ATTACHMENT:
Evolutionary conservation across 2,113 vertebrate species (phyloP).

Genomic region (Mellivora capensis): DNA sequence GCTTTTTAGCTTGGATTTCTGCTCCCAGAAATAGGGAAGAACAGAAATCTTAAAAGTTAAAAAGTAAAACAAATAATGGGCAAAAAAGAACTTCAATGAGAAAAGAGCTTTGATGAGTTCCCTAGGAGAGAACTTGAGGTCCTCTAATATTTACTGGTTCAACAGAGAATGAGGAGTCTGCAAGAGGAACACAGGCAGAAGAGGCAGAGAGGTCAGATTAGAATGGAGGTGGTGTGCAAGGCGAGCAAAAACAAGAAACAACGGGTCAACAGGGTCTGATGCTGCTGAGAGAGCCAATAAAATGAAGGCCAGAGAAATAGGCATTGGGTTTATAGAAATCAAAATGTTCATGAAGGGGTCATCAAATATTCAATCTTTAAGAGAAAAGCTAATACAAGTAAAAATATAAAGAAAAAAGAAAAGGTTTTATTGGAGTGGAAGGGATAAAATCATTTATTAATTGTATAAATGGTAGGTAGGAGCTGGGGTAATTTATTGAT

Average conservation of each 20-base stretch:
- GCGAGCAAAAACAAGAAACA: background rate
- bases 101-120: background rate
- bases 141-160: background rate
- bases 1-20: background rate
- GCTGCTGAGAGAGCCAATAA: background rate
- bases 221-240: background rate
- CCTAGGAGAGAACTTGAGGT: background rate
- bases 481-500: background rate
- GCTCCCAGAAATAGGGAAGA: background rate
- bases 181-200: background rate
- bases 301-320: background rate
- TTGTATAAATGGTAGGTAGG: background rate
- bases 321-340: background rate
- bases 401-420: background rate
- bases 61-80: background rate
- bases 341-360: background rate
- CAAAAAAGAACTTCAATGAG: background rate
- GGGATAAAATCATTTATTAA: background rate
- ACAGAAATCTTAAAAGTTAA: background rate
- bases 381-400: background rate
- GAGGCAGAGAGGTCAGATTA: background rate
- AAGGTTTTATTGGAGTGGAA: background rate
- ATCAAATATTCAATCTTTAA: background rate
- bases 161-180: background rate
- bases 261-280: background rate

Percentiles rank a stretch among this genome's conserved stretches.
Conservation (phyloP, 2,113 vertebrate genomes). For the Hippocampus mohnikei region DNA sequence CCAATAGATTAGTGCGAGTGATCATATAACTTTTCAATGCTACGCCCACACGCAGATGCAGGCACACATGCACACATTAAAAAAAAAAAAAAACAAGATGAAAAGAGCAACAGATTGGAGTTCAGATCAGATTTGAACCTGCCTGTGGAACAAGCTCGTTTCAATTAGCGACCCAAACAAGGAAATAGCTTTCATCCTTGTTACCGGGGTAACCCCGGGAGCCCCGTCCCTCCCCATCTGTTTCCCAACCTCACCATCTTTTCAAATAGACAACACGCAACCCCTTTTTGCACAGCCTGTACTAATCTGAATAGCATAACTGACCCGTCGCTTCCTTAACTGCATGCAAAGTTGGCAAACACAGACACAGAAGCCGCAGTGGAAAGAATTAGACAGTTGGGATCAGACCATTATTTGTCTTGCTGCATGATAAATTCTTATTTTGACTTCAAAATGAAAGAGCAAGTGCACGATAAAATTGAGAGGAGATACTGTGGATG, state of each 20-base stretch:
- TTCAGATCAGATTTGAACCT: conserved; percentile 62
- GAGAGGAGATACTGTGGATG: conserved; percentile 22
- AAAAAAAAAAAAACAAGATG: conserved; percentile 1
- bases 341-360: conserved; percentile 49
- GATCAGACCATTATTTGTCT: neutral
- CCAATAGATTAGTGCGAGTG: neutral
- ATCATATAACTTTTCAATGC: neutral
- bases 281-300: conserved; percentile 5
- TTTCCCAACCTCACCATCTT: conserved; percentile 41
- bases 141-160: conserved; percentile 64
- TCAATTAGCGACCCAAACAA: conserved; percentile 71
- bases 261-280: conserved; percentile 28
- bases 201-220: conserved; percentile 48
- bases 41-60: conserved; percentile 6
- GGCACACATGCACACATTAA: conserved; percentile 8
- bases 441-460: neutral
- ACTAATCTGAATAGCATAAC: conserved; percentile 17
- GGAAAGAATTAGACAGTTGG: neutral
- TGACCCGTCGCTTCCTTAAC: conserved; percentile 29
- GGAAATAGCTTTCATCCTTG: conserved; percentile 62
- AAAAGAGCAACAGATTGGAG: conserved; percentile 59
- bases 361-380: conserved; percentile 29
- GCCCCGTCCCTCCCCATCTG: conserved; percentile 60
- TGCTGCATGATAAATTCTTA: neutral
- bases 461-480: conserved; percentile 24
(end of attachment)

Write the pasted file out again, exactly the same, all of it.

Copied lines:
Evolutionary conservation across 2,113 vertebrate species (phyloP).

Genomic region (Mellivora capensis): DNA sequence GCTTTTTAGCTTGGATTTCTGCTCCCAGAAATAGGGAAGAACAGAAATCTTAAAAGTTAAAAAGTAAAACAAATAATGGGCAAAAAAGAACTTCAATGAGAAAAGAGCTTTGATGAGTTCCCTAGGAGAGAACTTGAGGTCCTCTAATATTTACTGGTTCAACAGAGAATGAGGAGTCTGCAAGAGGAACACAGGCAGAAGAGGCAGAGAGGTCAGATTAGAATGGAGGTGGTGTGCAAGGCGAGCAAAAACAAGAAACAACGGGTCAACAGGGTCTGATGCTGCTGAGAGAGCCAATAAAATGAAGGCCAGAGAAATAGGCATTGGGTTTATAGAAATCAAAATGTTCATGAAGGGGTCATCAAATATTCAATCTTTAAGAGAAAAGCTAATACAAGTAAAAATATAAAGAAAAAAGAAAAGGTTTTATTGGAGTGGAAGGGATAAAATCATTTATTAATTGTATAAATGGTAGGTAGGAGCTGGGGTAATTTATTGAT

Average conservation of each 20-base stretch:
- GCGAGCAAAAACAAGAAACA: background rate
- bases 101-120: background rate
- bases 141-160: background rate
- bases 1-20: background rate
- GCTGCTGAGAGAGCCAATAA: background rate
- bases 221-240: background rate
- CCTAGGAGAGAACTTGAGGT: background rate
- bases 481-500: background rate
- GCTCCCAGAAATAGGGAAGA: background rate
- bases 181-200: background rate
- bases 301-320: background rate
- TTGTATAAATGGTAGGTAGG: background rate
- bases 321-340: background rate
- bases 401-420: background rate
- bases 61-80: background rate
- bases 341-360: background rate
- CAAAAAAGAACTTCAATGAG: background rate
- GGGATAAAATCATTTATTAA: background rate
- ACAGAAATCTTAAAAGTTAA: background rate
- bases 381-400: background rate
- GAGGCAGAGAGGTCAGATTA: background rate
- AAGGTTTTATTGGAGTGGAA: background rate
- ATCAAATATTCAATCTTTAA: background rate
- bases 161-180: background rate
- bases 261-280: background rate

Percentiles rank a stretch among this genome's conserved stretches.
Conservation (phyloP, 2,113 vertebrate genomes). For the Hippocampus mohnikei region DNA sequence CCAATAGATTAGTGCGAGTGATCATATAACTTTTCAATGCTACGCCCACACGCAGATGCAGGCACACATGCACACATTAAAAAAAAAAAAAAACAAGATGAAAAGAGCAACAGATTGGAGTTCAGATCAGATTTGAACCTGCCTGTGGAACAAGCTCGTTTCAATTAGCGACCCAAACAAGGAAATAGCTTTCATCCTTGTTACCGGGGTAACCCCGGGAGCCCCGTCCCTCCCCATCTGTTTCCCAACCTCACCATCTTTTCAAATAGACAACACGCAACCCCTTTTTGCACAGCCTGTACTAATCTGAATAGCATAACTGACCCGTCGCTTCCTTAACTGCATGCAAAGTTGGCAAACACAGACACAGAAGCCGCAGTGGAAAGAATTAGACAGTTGGGATCAGACCATTATTTGTCTTGCTGCATGATAAATTCTTATTTTGACTTCAAAATGAAAGAGCAAGTGCACGATAAAATTGAGAGGAGATACTGTGGATG, state of each 20-base stretch:
- TTCAGATCAGATTTGAACCT: conserved; percentile 62
- GAGAGGAGATACTGTGGATG: conserved; percentile 22
- AAAAAAAAAAAAACAAGATG: conserved; percentile 1
- bases 341-360: conserved; percentile 49
- GATCAGACCATTATTTGTCT: neutral
- CCAATAGATTAGTGCGAGTG: neutral
- ATCATATAACTTTTCAATGC: neutral
- bases 281-300: conserved; percentile 5
- TTTCCCAACCTCACCATCTT: conserved; percentile 41
- bases 141-160: conserved; percentile 64
- TCAATTAGCGACCCAAACAA: conserved; percentile 71
- bases 261-280: conserved; percentile 28
- bases 201-220: conserved; percentile 48
- bases 41-60: conserved; percentile 6
- GGCACACATGCACACATTAA: conserved; percentile 8
- bases 441-460: neutral
- ACTAATCTGAATAGCATAAC: conserved; percentile 17
- GGAAAGAATTAGACAGTTGG: neutral
- TGACCCGTCGCTTCCTTAAC: conserved; percentile 29
- GGAAATAGCTTTCATCCTTG: conserved; percentile 62
- AAAAGAGCAACAGATTGGAG: conserved; percentile 59
- bases 361-380: conserved; percentile 29
- GCCCCGTCCCTCCCCATCTG: conserved; percentile 60
- TGCTGCATGATAAATTCTTA: neutral
- bases 461-480: conserved; percentile 24